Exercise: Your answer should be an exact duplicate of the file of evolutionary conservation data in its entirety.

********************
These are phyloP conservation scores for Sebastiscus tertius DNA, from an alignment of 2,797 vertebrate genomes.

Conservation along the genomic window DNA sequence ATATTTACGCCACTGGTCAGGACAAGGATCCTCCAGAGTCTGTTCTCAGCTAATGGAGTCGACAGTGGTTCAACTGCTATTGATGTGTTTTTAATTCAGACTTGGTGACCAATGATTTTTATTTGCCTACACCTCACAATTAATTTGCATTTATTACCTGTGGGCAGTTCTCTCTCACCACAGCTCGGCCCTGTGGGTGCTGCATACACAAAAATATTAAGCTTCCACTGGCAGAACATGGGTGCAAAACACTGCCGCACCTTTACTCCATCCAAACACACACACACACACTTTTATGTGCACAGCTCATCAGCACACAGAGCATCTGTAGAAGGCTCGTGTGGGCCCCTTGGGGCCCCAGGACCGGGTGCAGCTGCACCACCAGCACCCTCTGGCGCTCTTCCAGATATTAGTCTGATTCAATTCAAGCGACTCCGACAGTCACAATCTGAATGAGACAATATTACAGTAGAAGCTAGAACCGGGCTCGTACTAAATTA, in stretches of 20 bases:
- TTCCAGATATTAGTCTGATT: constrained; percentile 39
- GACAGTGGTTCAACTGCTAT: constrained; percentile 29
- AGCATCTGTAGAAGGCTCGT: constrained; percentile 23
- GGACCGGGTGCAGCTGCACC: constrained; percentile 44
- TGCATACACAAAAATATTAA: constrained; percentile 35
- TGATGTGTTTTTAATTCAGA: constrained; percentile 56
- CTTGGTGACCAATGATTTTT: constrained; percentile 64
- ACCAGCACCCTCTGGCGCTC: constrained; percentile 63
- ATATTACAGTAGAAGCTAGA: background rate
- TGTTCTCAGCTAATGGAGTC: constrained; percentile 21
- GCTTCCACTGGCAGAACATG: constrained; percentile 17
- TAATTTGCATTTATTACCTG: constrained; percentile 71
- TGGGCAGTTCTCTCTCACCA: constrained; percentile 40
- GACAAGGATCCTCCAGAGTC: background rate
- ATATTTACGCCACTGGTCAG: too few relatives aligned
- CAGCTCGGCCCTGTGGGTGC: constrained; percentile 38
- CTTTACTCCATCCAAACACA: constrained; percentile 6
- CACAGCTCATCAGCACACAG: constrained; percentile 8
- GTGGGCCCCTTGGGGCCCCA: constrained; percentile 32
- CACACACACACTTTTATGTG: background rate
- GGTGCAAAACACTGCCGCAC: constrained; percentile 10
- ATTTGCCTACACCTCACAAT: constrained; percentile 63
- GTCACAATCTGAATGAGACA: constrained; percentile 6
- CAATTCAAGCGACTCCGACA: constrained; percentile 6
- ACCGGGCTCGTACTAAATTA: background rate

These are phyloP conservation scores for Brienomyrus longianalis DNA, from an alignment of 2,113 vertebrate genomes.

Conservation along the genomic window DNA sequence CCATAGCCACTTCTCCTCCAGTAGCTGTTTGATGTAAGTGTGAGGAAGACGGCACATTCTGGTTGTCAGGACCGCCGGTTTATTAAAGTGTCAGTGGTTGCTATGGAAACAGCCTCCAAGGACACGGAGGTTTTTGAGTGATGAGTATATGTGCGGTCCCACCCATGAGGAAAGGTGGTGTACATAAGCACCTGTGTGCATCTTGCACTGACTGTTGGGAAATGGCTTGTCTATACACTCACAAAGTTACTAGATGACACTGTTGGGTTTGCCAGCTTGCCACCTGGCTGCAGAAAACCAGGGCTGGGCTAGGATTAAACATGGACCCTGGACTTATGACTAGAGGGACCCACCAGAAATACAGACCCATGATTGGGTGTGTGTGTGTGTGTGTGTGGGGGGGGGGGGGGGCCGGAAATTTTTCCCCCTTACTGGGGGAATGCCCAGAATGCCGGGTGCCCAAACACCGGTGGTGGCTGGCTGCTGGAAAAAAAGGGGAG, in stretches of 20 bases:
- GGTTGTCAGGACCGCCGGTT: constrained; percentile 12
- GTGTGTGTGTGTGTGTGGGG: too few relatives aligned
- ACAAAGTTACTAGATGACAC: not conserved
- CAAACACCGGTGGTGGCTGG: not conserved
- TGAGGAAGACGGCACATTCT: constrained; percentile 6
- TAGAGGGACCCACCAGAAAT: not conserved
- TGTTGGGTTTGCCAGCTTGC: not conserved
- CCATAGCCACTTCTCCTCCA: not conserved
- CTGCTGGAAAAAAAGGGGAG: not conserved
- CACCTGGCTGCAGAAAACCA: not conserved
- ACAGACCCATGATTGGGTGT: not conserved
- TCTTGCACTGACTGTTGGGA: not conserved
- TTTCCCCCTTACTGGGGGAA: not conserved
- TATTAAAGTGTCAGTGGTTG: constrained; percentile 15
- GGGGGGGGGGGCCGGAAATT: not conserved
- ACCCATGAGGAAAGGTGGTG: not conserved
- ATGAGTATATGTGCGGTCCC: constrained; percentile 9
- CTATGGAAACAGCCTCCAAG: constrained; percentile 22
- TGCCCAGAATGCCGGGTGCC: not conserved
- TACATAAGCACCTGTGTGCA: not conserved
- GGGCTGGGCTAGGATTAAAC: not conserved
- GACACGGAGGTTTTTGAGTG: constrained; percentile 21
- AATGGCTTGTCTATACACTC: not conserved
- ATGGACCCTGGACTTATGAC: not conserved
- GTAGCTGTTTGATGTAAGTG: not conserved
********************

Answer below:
These are phyloP conservation scores for Sebastiscus tertius DNA, from an alignment of 2,797 vertebrate genomes.

Conservation along the genomic window DNA sequence ATATTTACGCCACTGGTCAGGACAAGGATCCTCCAGAGTCTGTTCTCAGCTAATGGAGTCGACAGTGGTTCAACTGCTATTGATGTGTTTTTAATTCAGACTTGGTGACCAATGATTTTTATTTGCCTACACCTCACAATTAATTTGCATTTATTACCTGTGGGCAGTTCTCTCTCACCACAGCTCGGCCCTGTGGGTGCTGCATACACAAAAATATTAAGCTTCCACTGGCAGAACATGGGTGCAAAACACTGCCGCACCTTTACTCCATCCAAACACACACACACACACTTTTATGTGCACAGCTCATCAGCACACAGAGCATCTGTAGAAGGCTCGTGTGGGCCCCTTGGGGCCCCAGGACCGGGTGCAGCTGCACCACCAGCACCCTCTGGCGCTCTTCCAGATATTAGTCTGATTCAATTCAAGCGACTCCGACAGTCACAATCTGAATGAGACAATATTACAGTAGAAGCTAGAACCGGGCTCGTACTAAATTA, in stretches of 20 bases:
- TTCCAGATATTAGTCTGATT: constrained; percentile 39
- GACAGTGGTTCAACTGCTAT: constrained; percentile 29
- AGCATCTGTAGAAGGCTCGT: constrained; percentile 23
- GGACCGGGTGCAGCTGCACC: constrained; percentile 44
- TGCATACACAAAAATATTAA: constrained; percentile 35
- TGATGTGTTTTTAATTCAGA: constrained; percentile 56
- CTTGGTGACCAATGATTTTT: constrained; percentile 64
- ACCAGCACCCTCTGGCGCTC: constrained; percentile 63
- ATATTACAGTAGAAGCTAGA: background rate
- TGTTCTCAGCTAATGGAGTC: constrained; percentile 21
- GCTTCCACTGGCAGAACATG: constrained; percentile 17
- TAATTTGCATTTATTACCTG: constrained; percentile 71
- TGGGCAGTTCTCTCTCACCA: constrained; percentile 40
- GACAAGGATCCTCCAGAGTC: background rate
- ATATTTACGCCACTGGTCAG: too few relatives aligned
- CAGCTCGGCCCTGTGGGTGC: constrained; percentile 38
- CTTTACTCCATCCAAACACA: constrained; percentile 6
- CACAGCTCATCAGCACACAG: constrained; percentile 8
- GTGGGCCCCTTGGGGCCCCA: constrained; percentile 32
- CACACACACACTTTTATGTG: background rate
- GGTGCAAAACACTGCCGCAC: constrained; percentile 10
- ATTTGCCTACACCTCACAAT: constrained; percentile 63
- GTCACAATCTGAATGAGACA: constrained; percentile 6
- CAATTCAAGCGACTCCGACA: constrained; percentile 6
- ACCGGGCTCGTACTAAATTA: background rate

These are phyloP conservation scores for Brienomyrus longianalis DNA, from an alignment of 2,113 vertebrate genomes.

Conservation along the genomic window DNA sequence CCATAGCCACTTCTCCTCCAGTAGCTGTTTGATGTAAGTGTGAGGAAGACGGCACATTCTGGTTGTCAGGACCGCCGGTTTATTAAAGTGTCAGTGGTTGCTATGGAAACAGCCTCCAAGGACACGGAGGTTTTTGAGTGATGAGTATATGTGCGGTCCCACCCATGAGGAAAGGTGGTGTACATAAGCACCTGTGTGCATCTTGCACTGACTGTTGGGAAATGGCTTGTCTATACACTCACAAAGTTACTAGATGACACTGTTGGGTTTGCCAGCTTGCCACCTGGCTGCAGAAAACCAGGGCTGGGCTAGGATTAAACATGGACCCTGGACTTATGACTAGAGGGACCCACCAGAAATACAGACCCATGATTGGGTGTGTGTGTGTGTGTGTGTGGGGGGGGGGGGGGGCCGGAAATTTTTCCCCCTTACTGGGGGAATGCCCAGAATGCCGGGTGCCCAAACACCGGTGGTGGCTGGCTGCTGGAAAAAAAGGGGAG, in stretches of 20 bases:
- GGTTGTCAGGACCGCCGGTT: constrained; percentile 12
- GTGTGTGTGTGTGTGTGGGG: too few relatives aligned
- ACAAAGTTACTAGATGACAC: not conserved
- CAAACACCGGTGGTGGCTGG: not conserved
- TGAGGAAGACGGCACATTCT: constrained; percentile 6
- TAGAGGGACCCACCAGAAAT: not conserved
- TGTTGGGTTTGCCAGCTTGC: not conserved
- CCATAGCCACTTCTCCTCCA: not conserved
- CTGCTGGAAAAAAAGGGGAG: not conserved
- CACCTGGCTGCAGAAAACCA: not conserved
- ACAGACCCATGATTGGGTGT: not conserved
- TCTTGCACTGACTGTTGGGA: not conserved
- TTTCCCCCTTACTGGGGGAA: not conserved
- TATTAAAGTGTCAGTGGTTG: constrained; percentile 15
- GGGGGGGGGGGCCGGAAATT: not conserved
- ACCCATGAGGAAAGGTGGTG: not conserved
- ATGAGTATATGTGCGGTCCC: constrained; percentile 9
- CTATGGAAACAGCCTCCAAG: constrained; percentile 22
- TGCCCAGAATGCCGGGTGCC: not conserved
- TACATAAGCACCTGTGTGCA: not conserved
- GGGCTGGGCTAGGATTAAAC: not conserved
- GACACGGAGGTTTTTGAGTG: constrained; percentile 21
- AATGGCTTGTCTATACACTC: not conserved
- ATGGACCCTGGACTTATGAC: not conserved
- GTAGCTGTTTGATGTAAGTG: not conserved